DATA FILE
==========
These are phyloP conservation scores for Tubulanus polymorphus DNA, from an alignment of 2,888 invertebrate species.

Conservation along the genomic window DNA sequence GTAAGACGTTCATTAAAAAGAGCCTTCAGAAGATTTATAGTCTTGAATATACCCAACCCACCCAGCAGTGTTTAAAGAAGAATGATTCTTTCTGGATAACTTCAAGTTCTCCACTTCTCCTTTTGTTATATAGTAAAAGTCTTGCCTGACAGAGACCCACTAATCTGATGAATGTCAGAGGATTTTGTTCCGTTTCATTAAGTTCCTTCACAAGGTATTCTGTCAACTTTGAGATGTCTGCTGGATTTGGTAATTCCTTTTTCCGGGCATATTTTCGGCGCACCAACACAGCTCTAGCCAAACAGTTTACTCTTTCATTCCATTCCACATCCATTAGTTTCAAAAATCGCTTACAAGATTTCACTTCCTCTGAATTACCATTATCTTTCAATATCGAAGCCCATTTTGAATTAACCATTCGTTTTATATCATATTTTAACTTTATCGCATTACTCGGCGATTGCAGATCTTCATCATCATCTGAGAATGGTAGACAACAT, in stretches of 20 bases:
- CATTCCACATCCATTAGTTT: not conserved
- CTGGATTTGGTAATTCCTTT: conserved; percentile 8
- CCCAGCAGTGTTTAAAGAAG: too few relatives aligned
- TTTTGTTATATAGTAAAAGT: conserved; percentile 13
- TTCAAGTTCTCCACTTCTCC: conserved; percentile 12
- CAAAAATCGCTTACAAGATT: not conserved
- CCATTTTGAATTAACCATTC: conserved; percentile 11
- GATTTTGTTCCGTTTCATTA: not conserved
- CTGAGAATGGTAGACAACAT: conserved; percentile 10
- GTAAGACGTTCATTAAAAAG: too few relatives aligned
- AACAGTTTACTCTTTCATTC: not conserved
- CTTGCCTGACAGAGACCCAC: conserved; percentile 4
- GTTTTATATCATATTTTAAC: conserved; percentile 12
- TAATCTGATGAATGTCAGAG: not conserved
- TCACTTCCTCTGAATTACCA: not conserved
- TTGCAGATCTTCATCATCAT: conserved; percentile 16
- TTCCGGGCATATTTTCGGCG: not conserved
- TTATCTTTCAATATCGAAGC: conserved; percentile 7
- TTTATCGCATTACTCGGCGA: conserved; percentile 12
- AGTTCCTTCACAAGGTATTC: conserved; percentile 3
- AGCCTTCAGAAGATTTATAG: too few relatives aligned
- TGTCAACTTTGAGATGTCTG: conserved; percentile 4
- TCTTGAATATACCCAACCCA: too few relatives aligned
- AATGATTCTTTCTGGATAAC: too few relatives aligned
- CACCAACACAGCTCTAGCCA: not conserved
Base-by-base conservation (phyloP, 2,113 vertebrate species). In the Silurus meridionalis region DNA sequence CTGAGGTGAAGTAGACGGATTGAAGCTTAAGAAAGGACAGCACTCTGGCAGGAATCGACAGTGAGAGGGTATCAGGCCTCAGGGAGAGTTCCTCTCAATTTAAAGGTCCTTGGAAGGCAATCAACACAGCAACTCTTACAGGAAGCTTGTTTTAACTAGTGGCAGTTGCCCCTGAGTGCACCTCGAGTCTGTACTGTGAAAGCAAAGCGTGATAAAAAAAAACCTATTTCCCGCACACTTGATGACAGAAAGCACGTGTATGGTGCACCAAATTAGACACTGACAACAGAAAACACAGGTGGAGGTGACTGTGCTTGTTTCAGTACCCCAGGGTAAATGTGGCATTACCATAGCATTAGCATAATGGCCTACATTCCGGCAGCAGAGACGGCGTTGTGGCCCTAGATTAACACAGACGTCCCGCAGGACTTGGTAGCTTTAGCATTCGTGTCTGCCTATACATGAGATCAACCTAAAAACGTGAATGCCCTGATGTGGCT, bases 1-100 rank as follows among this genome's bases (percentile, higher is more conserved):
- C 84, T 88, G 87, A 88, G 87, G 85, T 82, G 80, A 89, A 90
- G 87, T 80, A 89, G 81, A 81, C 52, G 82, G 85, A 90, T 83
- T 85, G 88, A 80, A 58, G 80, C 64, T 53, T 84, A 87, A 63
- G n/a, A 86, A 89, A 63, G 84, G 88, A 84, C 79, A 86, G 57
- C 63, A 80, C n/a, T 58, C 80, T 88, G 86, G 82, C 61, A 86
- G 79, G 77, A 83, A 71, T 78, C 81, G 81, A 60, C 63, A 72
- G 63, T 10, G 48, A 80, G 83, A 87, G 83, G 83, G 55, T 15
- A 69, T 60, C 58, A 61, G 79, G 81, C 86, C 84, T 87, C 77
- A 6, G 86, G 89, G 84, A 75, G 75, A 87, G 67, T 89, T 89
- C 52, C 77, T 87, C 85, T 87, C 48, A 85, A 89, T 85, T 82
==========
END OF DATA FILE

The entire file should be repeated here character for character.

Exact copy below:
These are phyloP conservation scores for Tubulanus polymorphus DNA, from an alignment of 2,888 invertebrate species.

Conservation along the genomic window DNA sequence GTAAGACGTTCATTAAAAAGAGCCTTCAGAAGATTTATAGTCTTGAATATACCCAACCCACCCAGCAGTGTTTAAAGAAGAATGATTCTTTCTGGATAACTTCAAGTTCTCCACTTCTCCTTTTGTTATATAGTAAAAGTCTTGCCTGACAGAGACCCACTAATCTGATGAATGTCAGAGGATTTTGTTCCGTTTCATTAAGTTCCTTCACAAGGTATTCTGTCAACTTTGAGATGTCTGCTGGATTTGGTAATTCCTTTTTCCGGGCATATTTTCGGCGCACCAACACAGCTCTAGCCAAACAGTTTACTCTTTCATTCCATTCCACATCCATTAGTTTCAAAAATCGCTTACAAGATTTCACTTCCTCTGAATTACCATTATCTTTCAATATCGAAGCCCATTTTGAATTAACCATTCGTTTTATATCATATTTTAACTTTATCGCATTACTCGGCGATTGCAGATCTTCATCATCATCTGAGAATGGTAGACAACAT, in stretches of 20 bases:
- CATTCCACATCCATTAGTTT: not conserved
- CTGGATTTGGTAATTCCTTT: conserved; percentile 8
- CCCAGCAGTGTTTAAAGAAG: too few relatives aligned
- TTTTGTTATATAGTAAAAGT: conserved; percentile 13
- TTCAAGTTCTCCACTTCTCC: conserved; percentile 12
- CAAAAATCGCTTACAAGATT: not conserved
- CCATTTTGAATTAACCATTC: conserved; percentile 11
- GATTTTGTTCCGTTTCATTA: not conserved
- CTGAGAATGGTAGACAACAT: conserved; percentile 10
- GTAAGACGTTCATTAAAAAG: too few relatives aligned
- AACAGTTTACTCTTTCATTC: not conserved
- CTTGCCTGACAGAGACCCAC: conserved; percentile 4
- GTTTTATATCATATTTTAAC: conserved; percentile 12
- TAATCTGATGAATGTCAGAG: not conserved
- TCACTTCCTCTGAATTACCA: not conserved
- TTGCAGATCTTCATCATCAT: conserved; percentile 16
- TTCCGGGCATATTTTCGGCG: not conserved
- TTATCTTTCAATATCGAAGC: conserved; percentile 7
- TTTATCGCATTACTCGGCGA: conserved; percentile 12
- AGTTCCTTCACAAGGTATTC: conserved; percentile 3
- AGCCTTCAGAAGATTTATAG: too few relatives aligned
- TGTCAACTTTGAGATGTCTG: conserved; percentile 4
- TCTTGAATATACCCAACCCA: too few relatives aligned
- AATGATTCTTTCTGGATAAC: too few relatives aligned
- CACCAACACAGCTCTAGCCA: not conserved
Base-by-base conservation (phyloP, 2,113 vertebrate species). In the Silurus meridionalis region DNA sequence CTGAGGTGAAGTAGACGGATTGAAGCTTAAGAAAGGACAGCACTCTGGCAGGAATCGACAGTGAGAGGGTATCAGGCCTCAGGGAGAGTTCCTCTCAATTTAAAGGTCCTTGGAAGGCAATCAACACAGCAACTCTTACAGGAAGCTTGTTTTAACTAGTGGCAGTTGCCCCTGAGTGCACCTCGAGTCTGTACTGTGAAAGCAAAGCGTGATAAAAAAAAACCTATTTCCCGCACACTTGATGACAGAAAGCACGTGTATGGTGCACCAAATTAGACACTGACAACAGAAAACACAGGTGGAGGTGACTGTGCTTGTTTCAGTACCCCAGGGTAAATGTGGCATTACCATAGCATTAGCATAATGGCCTACATTCCGGCAGCAGAGACGGCGTTGTGGCCCTAGATTAACACAGACGTCCCGCAGGACTTGGTAGCTTTAGCATTCGTGTCTGCCTATACATGAGATCAACCTAAAAACGTGAATGCCCTGATGTGGCT, bases 1-100 rank as follows among this genome's bases (percentile, higher is more conserved):
- C 84, T 88, G 87, A 88, G 87, G 85, T 82, G 80, A 89, A 90
- G 87, T 80, A 89, G 81, A 81, C 52, G 82, G 85, A 90, T 83
- T 85, G 88, A 80, A 58, G 80, C 64, T 53, T 84, A 87, A 63
- G n/a, A 86, A 89, A 63, G 84, G 88, A 84, C 79, A 86, G 57
- C 63, A 80, C n/a, T 58, C 80, T 88, G 86, G 82, C 61, A 86
- G 79, G 77, A 83, A 71, T 78, C 81, G 81, A 60, C 63, A 72
- G 63, T 10, G 48, A 80, G 83, A 87, G 83, G 83, G 55, T 15
- A 69, T 60, C 58, A 61, G 79, G 81, C 86, C 84, T 87, C 77
- A 6, G 86, G 89, G 84, A 75, G 75, A 87, G 67, T 89, T 89
- C 52, C 77, T 87, C 85, T 87, C 48, A 85, A 89, T 85, T 82